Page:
Or, it could be the barely audible squish of waterlogged, sponge-like, rotten wood fiber, ready to imitate that trap door on a stage, and in a blink of an eye, recreating that classic magical illusion of "now you see him, now you don't!"

So, all the while I am walking, I listen carefully, feeling each step, making sure I am not about to fall through a floor to my demise, or in impale my foot on yet another rusty nail.  With the next step, the feel and sound of that footfall is noticeably different than the previous. The general "feel", combined with the tone, echo (etc) of the sound differed dramatically from my previous footfalls. It is likely not something anyone else who has tread on the same spot has taken any notice of in the room's 75 years of human traffic.

I realize there is metal beneath that foot's resting spot! No electronic metal detector required. Moving aside, still aware, but with some anticipation clouding my usual careful steps, I brush the debris aside.  What is revealed is a sheet of metal. Brushing away all the debris past the surface's edges reveals a streaked mix of smooth, streaked glassy, but grunge smeared surface. With a slight shift of my eyes, they follow the flashlight beam tracing the outer edge of the whitish smeared chunk of steel. Visible upon careful inspection, almost obscured by an oily floor wax/dirt residue, are holes at the corners and middle edges. Most people would not have even not noticed them, but the smears of green, indicative of verdigris growing on the brass grommets the holes sport, are obvious to me.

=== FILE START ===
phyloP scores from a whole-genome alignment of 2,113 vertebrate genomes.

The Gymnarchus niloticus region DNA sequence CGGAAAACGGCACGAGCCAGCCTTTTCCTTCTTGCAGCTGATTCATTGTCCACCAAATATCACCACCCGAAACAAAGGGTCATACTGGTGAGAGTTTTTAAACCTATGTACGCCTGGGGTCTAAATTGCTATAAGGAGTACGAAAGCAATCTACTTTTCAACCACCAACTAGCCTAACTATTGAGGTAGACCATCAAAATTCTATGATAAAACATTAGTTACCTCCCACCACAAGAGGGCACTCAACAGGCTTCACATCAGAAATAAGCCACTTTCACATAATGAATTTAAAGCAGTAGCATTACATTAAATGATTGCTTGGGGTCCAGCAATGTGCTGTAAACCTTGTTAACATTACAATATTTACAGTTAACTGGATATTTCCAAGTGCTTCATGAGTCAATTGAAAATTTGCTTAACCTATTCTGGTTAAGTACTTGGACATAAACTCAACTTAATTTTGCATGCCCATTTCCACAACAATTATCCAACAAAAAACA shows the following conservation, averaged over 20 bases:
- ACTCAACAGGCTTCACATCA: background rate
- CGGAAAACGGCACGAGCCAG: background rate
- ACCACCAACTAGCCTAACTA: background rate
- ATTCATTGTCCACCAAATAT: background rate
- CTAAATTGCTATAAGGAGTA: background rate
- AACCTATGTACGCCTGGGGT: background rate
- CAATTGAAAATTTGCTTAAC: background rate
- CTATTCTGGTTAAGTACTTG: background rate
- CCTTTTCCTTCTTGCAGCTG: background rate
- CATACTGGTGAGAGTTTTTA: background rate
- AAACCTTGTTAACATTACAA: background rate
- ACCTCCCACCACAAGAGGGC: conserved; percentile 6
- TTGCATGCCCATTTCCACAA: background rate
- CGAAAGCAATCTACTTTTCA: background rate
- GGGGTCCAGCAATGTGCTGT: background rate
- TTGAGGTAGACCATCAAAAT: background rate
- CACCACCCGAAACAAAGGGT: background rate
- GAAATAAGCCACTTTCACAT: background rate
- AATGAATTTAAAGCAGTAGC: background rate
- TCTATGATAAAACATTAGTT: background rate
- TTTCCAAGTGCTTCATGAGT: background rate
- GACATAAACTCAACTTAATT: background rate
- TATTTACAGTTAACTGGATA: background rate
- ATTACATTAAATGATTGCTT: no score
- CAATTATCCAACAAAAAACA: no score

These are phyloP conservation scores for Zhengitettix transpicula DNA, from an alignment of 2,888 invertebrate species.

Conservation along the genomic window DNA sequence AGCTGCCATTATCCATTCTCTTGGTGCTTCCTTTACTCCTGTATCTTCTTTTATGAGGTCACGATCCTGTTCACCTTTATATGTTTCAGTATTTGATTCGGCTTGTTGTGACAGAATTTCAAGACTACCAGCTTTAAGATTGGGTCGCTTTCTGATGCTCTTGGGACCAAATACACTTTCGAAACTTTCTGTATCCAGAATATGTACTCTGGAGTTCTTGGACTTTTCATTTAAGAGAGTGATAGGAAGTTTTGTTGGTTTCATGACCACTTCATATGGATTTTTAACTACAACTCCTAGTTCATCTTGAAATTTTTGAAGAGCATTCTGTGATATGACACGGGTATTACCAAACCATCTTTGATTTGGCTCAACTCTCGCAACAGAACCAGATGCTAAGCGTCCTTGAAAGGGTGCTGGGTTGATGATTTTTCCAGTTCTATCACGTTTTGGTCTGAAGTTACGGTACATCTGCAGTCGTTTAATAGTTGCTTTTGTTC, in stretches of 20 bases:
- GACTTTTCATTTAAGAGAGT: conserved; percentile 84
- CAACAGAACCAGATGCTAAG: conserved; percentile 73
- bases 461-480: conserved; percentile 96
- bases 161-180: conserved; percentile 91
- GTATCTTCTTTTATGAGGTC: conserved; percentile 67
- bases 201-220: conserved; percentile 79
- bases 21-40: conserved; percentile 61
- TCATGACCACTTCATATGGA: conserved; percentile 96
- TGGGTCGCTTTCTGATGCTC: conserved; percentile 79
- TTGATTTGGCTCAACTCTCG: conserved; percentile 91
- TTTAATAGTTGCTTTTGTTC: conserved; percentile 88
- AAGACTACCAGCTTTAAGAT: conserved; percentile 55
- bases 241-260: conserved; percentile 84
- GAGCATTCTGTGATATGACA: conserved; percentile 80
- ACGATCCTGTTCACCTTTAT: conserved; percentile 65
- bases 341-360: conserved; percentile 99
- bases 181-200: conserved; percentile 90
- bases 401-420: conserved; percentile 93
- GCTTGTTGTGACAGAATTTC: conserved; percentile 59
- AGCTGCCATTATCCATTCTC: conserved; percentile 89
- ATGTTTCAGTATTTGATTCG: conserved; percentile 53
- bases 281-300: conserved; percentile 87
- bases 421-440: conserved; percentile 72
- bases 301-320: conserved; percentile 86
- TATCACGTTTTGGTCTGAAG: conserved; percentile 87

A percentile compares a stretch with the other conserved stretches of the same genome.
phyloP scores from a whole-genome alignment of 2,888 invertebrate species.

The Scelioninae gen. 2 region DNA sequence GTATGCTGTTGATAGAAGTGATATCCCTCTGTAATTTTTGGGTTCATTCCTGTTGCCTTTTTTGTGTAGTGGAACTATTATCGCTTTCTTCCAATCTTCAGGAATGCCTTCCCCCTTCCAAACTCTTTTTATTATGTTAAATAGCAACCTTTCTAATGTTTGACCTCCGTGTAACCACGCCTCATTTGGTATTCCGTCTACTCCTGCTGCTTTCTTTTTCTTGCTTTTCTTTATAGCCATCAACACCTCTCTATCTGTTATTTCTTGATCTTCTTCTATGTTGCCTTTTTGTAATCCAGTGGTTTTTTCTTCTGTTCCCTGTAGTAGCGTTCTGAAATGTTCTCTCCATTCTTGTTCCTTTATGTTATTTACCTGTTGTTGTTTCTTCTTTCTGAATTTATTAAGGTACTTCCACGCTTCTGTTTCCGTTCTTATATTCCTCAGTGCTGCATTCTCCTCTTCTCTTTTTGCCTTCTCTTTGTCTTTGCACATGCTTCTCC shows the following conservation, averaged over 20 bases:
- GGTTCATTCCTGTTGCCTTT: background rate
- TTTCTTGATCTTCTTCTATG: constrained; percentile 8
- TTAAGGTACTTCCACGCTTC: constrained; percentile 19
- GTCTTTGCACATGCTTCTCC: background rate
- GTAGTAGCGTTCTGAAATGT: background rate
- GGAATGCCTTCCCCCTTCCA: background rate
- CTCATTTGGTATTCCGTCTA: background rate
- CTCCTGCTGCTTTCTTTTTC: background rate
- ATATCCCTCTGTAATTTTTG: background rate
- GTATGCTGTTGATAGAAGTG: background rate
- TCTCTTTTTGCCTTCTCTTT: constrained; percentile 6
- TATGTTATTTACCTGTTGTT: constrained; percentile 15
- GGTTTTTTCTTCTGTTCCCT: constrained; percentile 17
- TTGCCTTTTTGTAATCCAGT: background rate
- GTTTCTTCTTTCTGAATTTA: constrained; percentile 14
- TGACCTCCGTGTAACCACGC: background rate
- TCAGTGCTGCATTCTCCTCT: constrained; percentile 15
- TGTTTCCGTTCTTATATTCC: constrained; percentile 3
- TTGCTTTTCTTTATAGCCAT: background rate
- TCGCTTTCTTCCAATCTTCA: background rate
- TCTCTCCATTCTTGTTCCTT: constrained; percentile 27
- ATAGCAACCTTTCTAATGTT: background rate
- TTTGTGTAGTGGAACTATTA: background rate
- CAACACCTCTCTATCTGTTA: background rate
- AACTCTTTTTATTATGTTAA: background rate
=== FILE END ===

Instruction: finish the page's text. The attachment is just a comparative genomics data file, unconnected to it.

The odds very high that it is an old enamel sign covering some hole! Maybe even a very VALUABLE sign!

Experienced 'digger's are familiar with these sorts of feelings, I am sure. The detector sounds, you bend or crouch down to the spot, and get out your equipment. With the first push of "whatever preferred excavation tool you use" into the ground, you hear/feel the pebbles, rocks, rotten wood, tree roots, and anything else it rubs against, or hits, including the target your detector sounded when it skimmed over the ground's surface.

Odds are you even have a pretty good idea of what it is, or at least it's composition. You may even know the object's shape and size, just from the feel of that little vibration.

These skills are the things we develop. We fine tune of our senses; hone them for, and by the pursuit of, our specific treasure hunting interests.  We really think little about them, until they are pointed out to us.  I am referring to observations by that friend/relative who tagged along with you. They come along with you on a hunt, maybe invited, sometimes out of curiosity, or maybe from pure avoidance of chores they needed to get done around the house.

Besides, it is a beautiful Sunday afternoon. Over the afternoon's hunt, you have calmly ignored their rolling eyes and their bored  yawns. It is mid-afternoon, and over the past 2 hours you have politely answered their moronic or/and annoying questions, which are getting close to being  akin to a five year old's whining queries of "why?"

As you bend down, and excavate the target your detector sounded on, you audibly mutter that you think the item is only a 1950s quarter.

After you excavate the prize, and show your companion for the afternoon, their eyes widen and with an amazed and almost incredulous tone say:

"How did you know it was going to be a quarter and not another bottle cap? And how the heck did you know it was from the 1950s????"

Yes, it is like that for me, as a long time picker, also.  I don't know how many times people have said things like:

"I can not believe I walked by that thing pretty much every day, for 40 years, and had no idea it was there!!!"



We are all part of a worldwide treasure hunting fraternity. The treasuring hunting experience is something that unites us in more ways than we realize.